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Archeologists just discovered what happened to Sodom

A team of archeologists while conducting research at Tall el-Hammam (believed to be the biblical Sodom), believe they have uncovered evidence of the traumatic events that led to the destruction of Sodom. Findings were published in Nature Scientific Reports, and suggest that the destruction was caused by a space rock that exploded over the city creating an airburst.

Getting answers required nearly 15 years of painstaking excavations by hundreds of people.  It also involved detailed analyses of excavated material by more than two dozen scientists in 10 states in the U.S., as well as Canada, and the Czech Republic. 

Daily Caller reports that the team uncovered a five-foot layer of charcoal, ash, melted bricks, and pottery. FOr these building materials to melt, the heat must have been above 2000 degrees Celsius. Since there was no means of artificially generating such high temperatures at that time, experts began to look for natural explanations.

The heat was powerful enough it was even able to shock quartz. In an interview with Newsweek, James Kennett, professor emeritus of earth science at UC Santa Barbara, said: 

“We have shocked quartz from this layer, and that means there were incredible pressures involved to shock the quartz crystals—quartz is one of the hardest minerals; it’s very hard to shock.”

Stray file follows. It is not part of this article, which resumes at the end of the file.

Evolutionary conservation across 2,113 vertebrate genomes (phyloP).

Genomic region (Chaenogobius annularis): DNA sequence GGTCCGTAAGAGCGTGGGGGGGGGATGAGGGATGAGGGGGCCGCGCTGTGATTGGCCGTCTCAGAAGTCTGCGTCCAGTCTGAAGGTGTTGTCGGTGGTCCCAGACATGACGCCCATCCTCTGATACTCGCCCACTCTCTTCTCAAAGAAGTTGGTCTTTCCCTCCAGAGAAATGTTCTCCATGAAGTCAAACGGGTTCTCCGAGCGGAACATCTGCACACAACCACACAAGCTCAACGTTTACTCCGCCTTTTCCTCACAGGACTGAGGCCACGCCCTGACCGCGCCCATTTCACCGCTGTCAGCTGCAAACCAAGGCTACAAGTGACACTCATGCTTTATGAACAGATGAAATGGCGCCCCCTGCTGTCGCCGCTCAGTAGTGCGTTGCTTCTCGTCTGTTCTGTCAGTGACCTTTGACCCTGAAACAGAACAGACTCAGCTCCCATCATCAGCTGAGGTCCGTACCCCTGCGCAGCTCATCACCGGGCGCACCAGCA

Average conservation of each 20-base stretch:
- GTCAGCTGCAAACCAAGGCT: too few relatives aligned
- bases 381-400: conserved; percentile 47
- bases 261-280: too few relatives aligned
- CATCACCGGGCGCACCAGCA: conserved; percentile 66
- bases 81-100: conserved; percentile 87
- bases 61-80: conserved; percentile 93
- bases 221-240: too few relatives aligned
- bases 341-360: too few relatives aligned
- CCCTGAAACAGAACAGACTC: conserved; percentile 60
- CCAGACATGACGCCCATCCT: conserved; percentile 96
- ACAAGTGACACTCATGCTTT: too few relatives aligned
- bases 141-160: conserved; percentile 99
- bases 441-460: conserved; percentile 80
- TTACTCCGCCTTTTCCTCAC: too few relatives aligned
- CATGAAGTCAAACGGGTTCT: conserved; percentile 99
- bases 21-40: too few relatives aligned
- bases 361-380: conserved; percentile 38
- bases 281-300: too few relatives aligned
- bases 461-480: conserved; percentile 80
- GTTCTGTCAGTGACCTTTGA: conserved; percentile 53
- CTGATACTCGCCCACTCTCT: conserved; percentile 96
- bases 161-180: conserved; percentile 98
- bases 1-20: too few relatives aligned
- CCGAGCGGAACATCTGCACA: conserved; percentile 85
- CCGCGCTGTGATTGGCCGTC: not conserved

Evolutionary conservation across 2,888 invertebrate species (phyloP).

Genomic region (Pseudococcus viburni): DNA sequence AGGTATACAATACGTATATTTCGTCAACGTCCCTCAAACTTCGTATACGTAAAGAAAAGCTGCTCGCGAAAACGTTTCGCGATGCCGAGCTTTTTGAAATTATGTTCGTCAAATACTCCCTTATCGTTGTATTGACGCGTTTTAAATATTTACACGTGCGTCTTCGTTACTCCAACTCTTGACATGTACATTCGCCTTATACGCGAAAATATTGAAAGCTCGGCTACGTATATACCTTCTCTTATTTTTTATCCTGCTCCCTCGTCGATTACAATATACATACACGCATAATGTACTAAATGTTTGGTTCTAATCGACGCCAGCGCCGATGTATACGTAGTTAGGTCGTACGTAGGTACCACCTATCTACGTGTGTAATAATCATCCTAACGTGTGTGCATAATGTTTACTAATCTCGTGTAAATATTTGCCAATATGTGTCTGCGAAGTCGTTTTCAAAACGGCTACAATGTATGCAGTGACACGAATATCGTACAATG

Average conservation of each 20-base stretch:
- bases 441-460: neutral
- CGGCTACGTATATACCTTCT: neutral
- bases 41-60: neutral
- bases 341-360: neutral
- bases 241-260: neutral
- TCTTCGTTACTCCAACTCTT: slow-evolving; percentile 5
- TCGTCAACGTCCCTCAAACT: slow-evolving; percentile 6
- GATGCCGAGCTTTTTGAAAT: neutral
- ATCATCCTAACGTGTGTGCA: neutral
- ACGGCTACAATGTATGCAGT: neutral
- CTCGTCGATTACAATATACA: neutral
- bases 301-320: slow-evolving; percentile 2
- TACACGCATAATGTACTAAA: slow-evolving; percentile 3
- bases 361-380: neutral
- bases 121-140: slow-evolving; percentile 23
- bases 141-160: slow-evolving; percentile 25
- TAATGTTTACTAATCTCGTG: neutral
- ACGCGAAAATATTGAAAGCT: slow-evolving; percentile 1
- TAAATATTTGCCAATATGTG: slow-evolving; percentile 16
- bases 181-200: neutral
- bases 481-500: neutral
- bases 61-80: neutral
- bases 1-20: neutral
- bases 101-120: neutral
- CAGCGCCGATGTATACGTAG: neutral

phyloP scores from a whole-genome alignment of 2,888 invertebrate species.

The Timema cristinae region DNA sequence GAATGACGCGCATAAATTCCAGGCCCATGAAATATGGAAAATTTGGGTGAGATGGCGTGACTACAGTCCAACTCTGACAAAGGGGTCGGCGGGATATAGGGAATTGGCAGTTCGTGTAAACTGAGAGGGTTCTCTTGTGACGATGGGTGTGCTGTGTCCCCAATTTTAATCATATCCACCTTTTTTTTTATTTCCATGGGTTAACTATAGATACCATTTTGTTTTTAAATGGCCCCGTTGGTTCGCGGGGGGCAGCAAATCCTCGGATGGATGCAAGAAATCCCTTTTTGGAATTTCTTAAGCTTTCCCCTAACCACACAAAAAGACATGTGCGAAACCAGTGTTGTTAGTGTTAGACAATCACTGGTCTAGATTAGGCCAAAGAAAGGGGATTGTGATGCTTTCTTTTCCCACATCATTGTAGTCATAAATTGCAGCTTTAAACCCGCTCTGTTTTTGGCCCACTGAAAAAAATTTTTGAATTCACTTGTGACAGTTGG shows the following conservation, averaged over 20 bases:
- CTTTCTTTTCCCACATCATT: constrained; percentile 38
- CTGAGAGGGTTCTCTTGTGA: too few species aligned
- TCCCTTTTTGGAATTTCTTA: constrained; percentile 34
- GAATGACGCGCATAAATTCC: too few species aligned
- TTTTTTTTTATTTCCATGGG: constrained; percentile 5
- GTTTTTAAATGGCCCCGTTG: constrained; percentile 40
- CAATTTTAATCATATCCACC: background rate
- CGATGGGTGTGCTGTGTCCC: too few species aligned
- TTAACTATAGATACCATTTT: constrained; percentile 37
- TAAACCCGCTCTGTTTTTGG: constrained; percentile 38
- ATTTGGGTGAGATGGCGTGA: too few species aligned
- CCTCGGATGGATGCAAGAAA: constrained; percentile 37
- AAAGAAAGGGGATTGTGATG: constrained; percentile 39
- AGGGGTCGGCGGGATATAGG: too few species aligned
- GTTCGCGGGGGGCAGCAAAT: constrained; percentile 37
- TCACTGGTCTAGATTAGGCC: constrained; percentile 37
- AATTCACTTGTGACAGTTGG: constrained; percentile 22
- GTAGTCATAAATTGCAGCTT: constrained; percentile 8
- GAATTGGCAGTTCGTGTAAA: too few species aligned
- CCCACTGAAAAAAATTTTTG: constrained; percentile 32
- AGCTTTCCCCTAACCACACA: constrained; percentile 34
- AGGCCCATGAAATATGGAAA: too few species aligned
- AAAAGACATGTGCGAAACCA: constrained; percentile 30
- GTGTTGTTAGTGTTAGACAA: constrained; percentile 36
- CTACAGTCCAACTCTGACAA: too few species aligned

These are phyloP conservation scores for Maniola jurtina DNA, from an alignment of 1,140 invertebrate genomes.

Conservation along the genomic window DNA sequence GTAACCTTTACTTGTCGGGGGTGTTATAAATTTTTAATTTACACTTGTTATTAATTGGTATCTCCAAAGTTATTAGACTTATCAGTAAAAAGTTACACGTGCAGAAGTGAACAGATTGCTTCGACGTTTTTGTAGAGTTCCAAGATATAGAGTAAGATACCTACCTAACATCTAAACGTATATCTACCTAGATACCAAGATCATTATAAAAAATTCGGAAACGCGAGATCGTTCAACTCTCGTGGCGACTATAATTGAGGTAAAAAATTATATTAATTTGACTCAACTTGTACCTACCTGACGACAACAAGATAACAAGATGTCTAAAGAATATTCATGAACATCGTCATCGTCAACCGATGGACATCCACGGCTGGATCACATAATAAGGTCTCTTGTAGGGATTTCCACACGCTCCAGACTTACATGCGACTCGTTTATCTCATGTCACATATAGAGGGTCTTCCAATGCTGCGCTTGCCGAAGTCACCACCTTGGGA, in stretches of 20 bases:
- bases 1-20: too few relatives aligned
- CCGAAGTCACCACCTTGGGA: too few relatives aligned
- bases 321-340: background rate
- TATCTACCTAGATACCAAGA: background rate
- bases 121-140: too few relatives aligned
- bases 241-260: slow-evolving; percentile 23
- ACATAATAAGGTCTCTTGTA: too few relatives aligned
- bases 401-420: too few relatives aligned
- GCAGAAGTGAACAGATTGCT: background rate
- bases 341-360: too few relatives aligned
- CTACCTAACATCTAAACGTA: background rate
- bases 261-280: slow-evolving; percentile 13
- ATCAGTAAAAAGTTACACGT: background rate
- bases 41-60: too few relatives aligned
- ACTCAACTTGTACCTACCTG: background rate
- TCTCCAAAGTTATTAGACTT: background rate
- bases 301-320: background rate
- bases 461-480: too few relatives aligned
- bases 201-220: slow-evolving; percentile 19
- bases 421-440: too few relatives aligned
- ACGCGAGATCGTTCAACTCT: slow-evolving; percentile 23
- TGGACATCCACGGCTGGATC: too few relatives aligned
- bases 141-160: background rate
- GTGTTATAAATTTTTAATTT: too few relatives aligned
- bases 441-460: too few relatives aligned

Archeologists just discovered what happened to Sodom
Researchers stand near the ruins of ancient walls, with the destruction layer about midway down each exposed wall. Photo: Phil Silvia, CC BY-ND

Airburst

To figure out what could, the group used the Online Impact Calculator to model scenarios that fit the evidence. Built by impact experts, this calculator allows researchers to estimate the many details of a cosmic impact event, based on known impact events and nuclear detonations.

It appears that the culprit at Tall el-Hammam was a small asteroid similar to the one that knocked down 80 million trees in Tunguska, Russia in 1908. It would have been a much smaller version of the giant miles-wide rock that pushed the dinosaurs into extinction 65 million ago.

We had a likely culprit. Now we needed proof of what happened that day at Tall el-Hammam.

Our research revealed a remarkably broad array of evidence.

At the site, there are finely fractured sand grains called shocked quartz that only form at 725,000 pounds per square inch of pressure (5 gigapascals) – imagine six 68-ton Abrams military tanks stacked on your thumb.

The destruction layer also contains tiny diamonoids that, as the name indicates, are as hard as diamonds. Each one is smaller than a flu virus. It appears that wood and plants in the area were instantly turned into this diamond-like material by the fireball’s high pressures and temperatures.

The Daily Beast

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